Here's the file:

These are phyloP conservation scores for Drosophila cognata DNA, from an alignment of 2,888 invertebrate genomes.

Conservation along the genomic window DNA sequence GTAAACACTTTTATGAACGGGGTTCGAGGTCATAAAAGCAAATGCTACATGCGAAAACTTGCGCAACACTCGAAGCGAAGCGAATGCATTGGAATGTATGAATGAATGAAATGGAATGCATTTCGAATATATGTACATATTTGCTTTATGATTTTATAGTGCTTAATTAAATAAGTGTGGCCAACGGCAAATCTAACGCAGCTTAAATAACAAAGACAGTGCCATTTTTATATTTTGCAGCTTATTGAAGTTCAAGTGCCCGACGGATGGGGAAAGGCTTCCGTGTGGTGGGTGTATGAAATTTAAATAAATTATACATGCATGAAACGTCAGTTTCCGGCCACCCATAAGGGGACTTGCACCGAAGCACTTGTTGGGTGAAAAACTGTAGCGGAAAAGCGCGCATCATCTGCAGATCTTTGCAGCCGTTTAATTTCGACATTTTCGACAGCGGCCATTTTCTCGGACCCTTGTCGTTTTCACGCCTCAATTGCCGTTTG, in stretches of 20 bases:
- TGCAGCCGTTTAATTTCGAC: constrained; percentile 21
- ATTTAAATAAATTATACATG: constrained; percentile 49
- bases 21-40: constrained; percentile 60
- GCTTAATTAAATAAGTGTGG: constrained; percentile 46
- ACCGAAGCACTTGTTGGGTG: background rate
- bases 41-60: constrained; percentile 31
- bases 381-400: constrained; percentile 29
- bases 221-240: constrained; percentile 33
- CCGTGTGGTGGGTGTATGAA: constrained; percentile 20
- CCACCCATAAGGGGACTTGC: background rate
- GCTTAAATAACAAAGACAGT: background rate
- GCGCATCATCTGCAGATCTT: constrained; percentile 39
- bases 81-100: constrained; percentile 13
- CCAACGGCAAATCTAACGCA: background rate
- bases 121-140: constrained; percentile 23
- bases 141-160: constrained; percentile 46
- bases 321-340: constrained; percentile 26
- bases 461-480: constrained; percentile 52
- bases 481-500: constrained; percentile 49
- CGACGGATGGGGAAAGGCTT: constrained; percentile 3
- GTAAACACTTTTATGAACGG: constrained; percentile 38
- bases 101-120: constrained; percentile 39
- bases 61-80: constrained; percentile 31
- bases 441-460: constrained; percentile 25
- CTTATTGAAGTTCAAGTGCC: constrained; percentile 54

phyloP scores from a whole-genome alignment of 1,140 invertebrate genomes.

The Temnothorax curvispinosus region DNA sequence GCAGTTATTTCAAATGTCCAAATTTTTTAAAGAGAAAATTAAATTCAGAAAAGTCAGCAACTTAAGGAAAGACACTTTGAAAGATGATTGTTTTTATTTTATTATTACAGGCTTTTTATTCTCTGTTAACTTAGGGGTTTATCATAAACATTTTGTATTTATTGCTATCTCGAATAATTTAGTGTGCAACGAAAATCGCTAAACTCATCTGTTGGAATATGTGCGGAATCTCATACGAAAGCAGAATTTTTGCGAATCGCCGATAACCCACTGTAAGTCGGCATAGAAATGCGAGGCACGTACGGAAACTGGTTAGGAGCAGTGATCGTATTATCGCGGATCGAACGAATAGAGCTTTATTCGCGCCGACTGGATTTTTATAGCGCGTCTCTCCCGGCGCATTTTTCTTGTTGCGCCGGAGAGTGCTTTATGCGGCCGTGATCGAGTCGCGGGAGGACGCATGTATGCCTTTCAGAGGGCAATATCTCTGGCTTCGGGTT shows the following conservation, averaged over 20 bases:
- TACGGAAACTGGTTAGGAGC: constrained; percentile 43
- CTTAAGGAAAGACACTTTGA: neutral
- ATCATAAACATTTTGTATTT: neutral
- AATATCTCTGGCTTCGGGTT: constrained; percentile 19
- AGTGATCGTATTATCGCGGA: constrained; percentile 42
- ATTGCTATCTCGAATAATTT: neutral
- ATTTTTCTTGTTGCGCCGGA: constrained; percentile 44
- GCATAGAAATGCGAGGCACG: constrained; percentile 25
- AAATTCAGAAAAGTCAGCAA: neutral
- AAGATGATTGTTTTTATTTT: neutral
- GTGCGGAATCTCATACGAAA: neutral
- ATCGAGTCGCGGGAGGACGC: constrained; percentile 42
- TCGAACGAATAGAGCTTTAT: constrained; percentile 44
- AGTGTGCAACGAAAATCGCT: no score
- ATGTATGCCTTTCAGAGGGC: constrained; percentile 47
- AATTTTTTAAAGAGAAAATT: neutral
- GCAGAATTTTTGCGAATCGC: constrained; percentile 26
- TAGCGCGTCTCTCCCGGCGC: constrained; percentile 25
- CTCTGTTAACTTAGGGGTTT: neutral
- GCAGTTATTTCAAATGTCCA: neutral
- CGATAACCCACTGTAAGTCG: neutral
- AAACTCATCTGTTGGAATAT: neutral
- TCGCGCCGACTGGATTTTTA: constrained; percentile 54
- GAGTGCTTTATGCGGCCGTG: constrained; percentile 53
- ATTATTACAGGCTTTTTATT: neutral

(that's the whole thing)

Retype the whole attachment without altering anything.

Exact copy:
These are phyloP conservation scores for Drosophila cognata DNA, from an alignment of 2,888 invertebrate genomes.

Conservation along the genomic window DNA sequence GTAAACACTTTTATGAACGGGGTTCGAGGTCATAAAAGCAAATGCTACATGCGAAAACTTGCGCAACACTCGAAGCGAAGCGAATGCATTGGAATGTATGAATGAATGAAATGGAATGCATTTCGAATATATGTACATATTTGCTTTATGATTTTATAGTGCTTAATTAAATAAGTGTGGCCAACGGCAAATCTAACGCAGCTTAAATAACAAAGACAGTGCCATTTTTATATTTTGCAGCTTATTGAAGTTCAAGTGCCCGACGGATGGGGAAAGGCTTCCGTGTGGTGGGTGTATGAAATTTAAATAAATTATACATGCATGAAACGTCAGTTTCCGGCCACCCATAAGGGGACTTGCACCGAAGCACTTGTTGGGTGAAAAACTGTAGCGGAAAAGCGCGCATCATCTGCAGATCTTTGCAGCCGTTTAATTTCGACATTTTCGACAGCGGCCATTTTCTCGGACCCTTGTCGTTTTCACGCCTCAATTGCCGTTTG, in stretches of 20 bases:
- TGCAGCCGTTTAATTTCGAC: constrained; percentile 21
- ATTTAAATAAATTATACATG: constrained; percentile 49
- bases 21-40: constrained; percentile 60
- GCTTAATTAAATAAGTGTGG: constrained; percentile 46
- ACCGAAGCACTTGTTGGGTG: background rate
- bases 41-60: constrained; percentile 31
- bases 381-400: constrained; percentile 29
- bases 221-240: constrained; percentile 33
- CCGTGTGGTGGGTGTATGAA: constrained; percentile 20
- CCACCCATAAGGGGACTTGC: background rate
- GCTTAAATAACAAAGACAGT: background rate
- GCGCATCATCTGCAGATCTT: constrained; percentile 39
- bases 81-100: constrained; percentile 13
- CCAACGGCAAATCTAACGCA: background rate
- bases 121-140: constrained; percentile 23
- bases 141-160: constrained; percentile 46
- bases 321-340: constrained; percentile 26
- bases 461-480: constrained; percentile 52
- bases 481-500: constrained; percentile 49
- CGACGGATGGGGAAAGGCTT: constrained; percentile 3
- GTAAACACTTTTATGAACGG: constrained; percentile 38
- bases 101-120: constrained; percentile 39
- bases 61-80: constrained; percentile 31
- bases 441-460: constrained; percentile 25
- CTTATTGAAGTTCAAGTGCC: constrained; percentile 54

phyloP scores from a whole-genome alignment of 1,140 invertebrate genomes.

The Temnothorax curvispinosus region DNA sequence GCAGTTATTTCAAATGTCCAAATTTTTTAAAGAGAAAATTAAATTCAGAAAAGTCAGCAACTTAAGGAAAGACACTTTGAAAGATGATTGTTTTTATTTTATTATTACAGGCTTTTTATTCTCTGTTAACTTAGGGGTTTATCATAAACATTTTGTATTTATTGCTATCTCGAATAATTTAGTGTGCAACGAAAATCGCTAAACTCATCTGTTGGAATATGTGCGGAATCTCATACGAAAGCAGAATTTTTGCGAATCGCCGATAACCCACTGTAAGTCGGCATAGAAATGCGAGGCACGTACGGAAACTGGTTAGGAGCAGTGATCGTATTATCGCGGATCGAACGAATAGAGCTTTATTCGCGCCGACTGGATTTTTATAGCGCGTCTCTCCCGGCGCATTTTTCTTGTTGCGCCGGAGAGTGCTTTATGCGGCCGTGATCGAGTCGCGGGAGGACGCATGTATGCCTTTCAGAGGGCAATATCTCTGGCTTCGGGTT shows the following conservation, averaged over 20 bases:
- TACGGAAACTGGTTAGGAGC: constrained; percentile 43
- CTTAAGGAAAGACACTTTGA: neutral
- ATCATAAACATTTTGTATTT: neutral
- AATATCTCTGGCTTCGGGTT: constrained; percentile 19
- AGTGATCGTATTATCGCGGA: constrained; percentile 42
- ATTGCTATCTCGAATAATTT: neutral
- ATTTTTCTTGTTGCGCCGGA: constrained; percentile 44
- GCATAGAAATGCGAGGCACG: constrained; percentile 25
- AAATTCAGAAAAGTCAGCAA: neutral
- AAGATGATTGTTTTTATTTT: neutral
- GTGCGGAATCTCATACGAAA: neutral
- ATCGAGTCGCGGGAGGACGC: constrained; percentile 42
- TCGAACGAATAGAGCTTTAT: constrained; percentile 44
- AGTGTGCAACGAAAATCGCT: no score
- ATGTATGCCTTTCAGAGGGC: constrained; percentile 47
- AATTTTTTAAAGAGAAAATT: neutral
- GCAGAATTTTTGCGAATCGC: constrained; percentile 26
- TAGCGCGTCTCTCCCGGCGC: constrained; percentile 25
- CTCTGTTAACTTAGGGGTTT: neutral
- GCAGTTATTTCAAATGTCCA: neutral
- CGATAACCCACTGTAAGTCG: neutral
- AAACTCATCTGTTGGAATAT: neutral
- TCGCGCCGACTGGATTTTTA: constrained; percentile 54
- GAGTGCTTTATGCGGCCGTG: constrained; percentile 53
- ATTATTACAGGCTTTTTATT: neutral